Ukrainian coal industry. Digging for light at the end of a tunnel
Over the last few years, the Ukrainian coal industry has been in deep crisis. It cannot meet the Ukrainian demand for coal and operates at a loss.
Sadness in figures
Until 2014, Ukraine extracted about 60-65 million metric tons of coal every year. The figures plummeted to 40 million metric tons in 2016 and 34.9 million in 2017.
With the decrease in extraction increased the profitability of coal mines. According to the Ministry of Energy and Coal Mining, the average cost among mines was ₴3,124.9 in February 2018, which is 1.5 times higher than the selling price (₴2,033.5 per metric ton).
Can it be all about war?
The downfall of the coal industry does indeed owe to the conflict in Eastern Ukraine among a great many of other reasons. Nearly 70% of coal mines (both private and state-owned) are situated in the uncontrolled territories.
It is hardly just the matter of quantity but the quality as these regions are where the anthracite coal (rank A and T) is located. More than half of Ukrainian heat power stations use this type of coal.
The escalation of the Donbas conflict seized almost the entire supply of coal, and Ukrainian heat power stations have now become exposed to a severe shortage of fuel.
In 2016, the attempts to solve the anthracite deficit resulted in the formula Roterdam+ introduced by the National Commission for State Regulation of Energy and Public Utilities. The projected cost of coal for Ukrainian heat power stations was calculated as follows: averaged 12-month quotations on Rotterdam stock exchange plus shipment to Ukraine.
Unfortunately, power suppliers do not use the tariff instrument particularly well to diversify the supplies. Instead, they continue the transportation of coal from uncontrolled territories, while including the Rotterdam+ formula in the tariff.
To that note, no rise in the cost of Ukrainian coal accompanied the price increase.
In 2016, for instance, the procurement of coal from state-owned coal mines was ₴1,380 per metric ton, and with the Rotterdam+ formula it hit over ₴3 thousand.
That said, the increased power expenditure of Ukrainian coal mines forced power suppliers to increase their tariffs due to the Rotterdam+.
The result was a conundrum: with the increased import, the rest of the Ukrainian coal industry has degraded completely.
Coal of a different sort
The problem can be solved by increasing the output at coal mines in those territories controlled by Ukrainian government (Western part of Donetsk Oblast, Dnipropetrovska Oblast, Lviv Oblast, and Volyn Oblast).
These coal mines have enough steam coal but of a worse quality, i.e. gas coal and long-flame coal (rank G and D).
To meet the demand for such coal, most thermal power units should abandon the use of coal A and T for the coal G and D.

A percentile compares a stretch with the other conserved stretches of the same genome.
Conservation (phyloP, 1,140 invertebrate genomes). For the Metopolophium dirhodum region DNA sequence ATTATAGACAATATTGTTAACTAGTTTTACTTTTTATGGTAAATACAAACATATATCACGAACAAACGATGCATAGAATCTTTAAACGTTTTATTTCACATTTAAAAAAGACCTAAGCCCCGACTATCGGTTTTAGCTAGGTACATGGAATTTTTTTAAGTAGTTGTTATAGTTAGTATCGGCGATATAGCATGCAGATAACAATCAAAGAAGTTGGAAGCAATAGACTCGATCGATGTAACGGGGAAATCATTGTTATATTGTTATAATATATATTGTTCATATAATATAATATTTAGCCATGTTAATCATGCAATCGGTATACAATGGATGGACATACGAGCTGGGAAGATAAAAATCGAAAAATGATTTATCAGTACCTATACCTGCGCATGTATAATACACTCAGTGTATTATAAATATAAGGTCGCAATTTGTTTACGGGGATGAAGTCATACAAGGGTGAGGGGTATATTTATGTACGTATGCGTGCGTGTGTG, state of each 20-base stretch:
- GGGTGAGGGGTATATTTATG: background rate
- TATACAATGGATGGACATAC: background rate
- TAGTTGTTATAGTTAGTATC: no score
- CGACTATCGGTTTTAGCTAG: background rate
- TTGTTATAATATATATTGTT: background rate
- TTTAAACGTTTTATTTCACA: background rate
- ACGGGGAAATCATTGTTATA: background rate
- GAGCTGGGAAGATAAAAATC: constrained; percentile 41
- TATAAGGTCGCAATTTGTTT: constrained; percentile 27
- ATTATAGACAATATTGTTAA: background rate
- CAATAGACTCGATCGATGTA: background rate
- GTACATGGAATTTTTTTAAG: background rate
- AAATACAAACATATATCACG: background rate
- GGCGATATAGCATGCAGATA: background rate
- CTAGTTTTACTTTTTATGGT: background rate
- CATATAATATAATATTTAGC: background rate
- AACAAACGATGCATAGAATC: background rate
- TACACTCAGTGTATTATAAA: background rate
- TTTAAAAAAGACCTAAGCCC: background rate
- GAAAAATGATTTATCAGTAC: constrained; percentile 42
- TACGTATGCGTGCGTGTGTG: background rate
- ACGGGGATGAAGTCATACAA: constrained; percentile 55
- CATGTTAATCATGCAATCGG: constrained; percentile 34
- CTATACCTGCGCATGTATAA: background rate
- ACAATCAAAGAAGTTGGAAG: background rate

However, it is not the best time for investments that convert boilers to use the gas coal since thermal power plants have been reducing their energy output for several years now. The declining Ukrainian GDP only adds to the issue being in direct proportion to the power consumption.
Secondly, the import of anthracite from the Russian Federation has become a much easier solution for Ukrainian energy specialists. After the trade with the occupied territories of Donetsk and Luhansk regions was banned, Russia became the largest coal supplier in Ukraine (almost 74% of imports in 2017 and 78% growth in June 2018).
According to the State Fiscal Service of Ukraine, the imports of coal from the Russian Federation for three months alone accounted for US$470 million in 2018.
That said, it is uncertain how much anthracite actually continues to flow in Ukraine from the occupied territories through Russia (formally as the Russian or overseas coal).
What can be done?
The solution should be comprehensive and cover both the issues of production and demand.
First and foremost, Kyiv has all the tools except for political will to encourage energy experts to abandon the use of imported anthracite for the Ukrainian coal.
It should be mentioned that efforts in this regard are being made. In September 2017, the wholesale power market passed a draft that changed the market rules and suggested prioritizing those thermal power generation units operating on the coal G and D over those using anthracite.
However, this draft was blocked by the Anti-monopoly Committee of Ukraine.
And the struggle between the lobbyists of Ukrainian coal and importers seems to continue.
Secondly, the long-awaited anti-corruption effect. The Prime Minister Volodymyr Groysmann has openly spoken on the fact that state-owned coal mines have local capos.
Thirdly, the enhancement of the corporate governance in state-owned coal mines. Some efforts were made in the form of State-owned Enterprise National Coal Company — a DTEK-like mega holding that unites around 30 coal mines remaining in the state’s possession.
The process implies a ‘purification’ of state-owned mines from surplus assets (primarily welfare facilities ought to be transferred to local governments).
Moreover, the merging of mines entails a liquidation of numerous coal mining associations to which they now belong. In theory, this will speed up the preparation of coal mines before privatization.
Another important component to ignite the coal industry is modernization and external financing.
More specifically, the Polish manufacturer of mining equipment FASING plans to enter the Ukrainian market. Negotiations have already started.
For the results to become material, there should be more players. However, the economic situation in Ukraine and the lack of substantial reforms does not contribute to that.
This post is also available in: Russian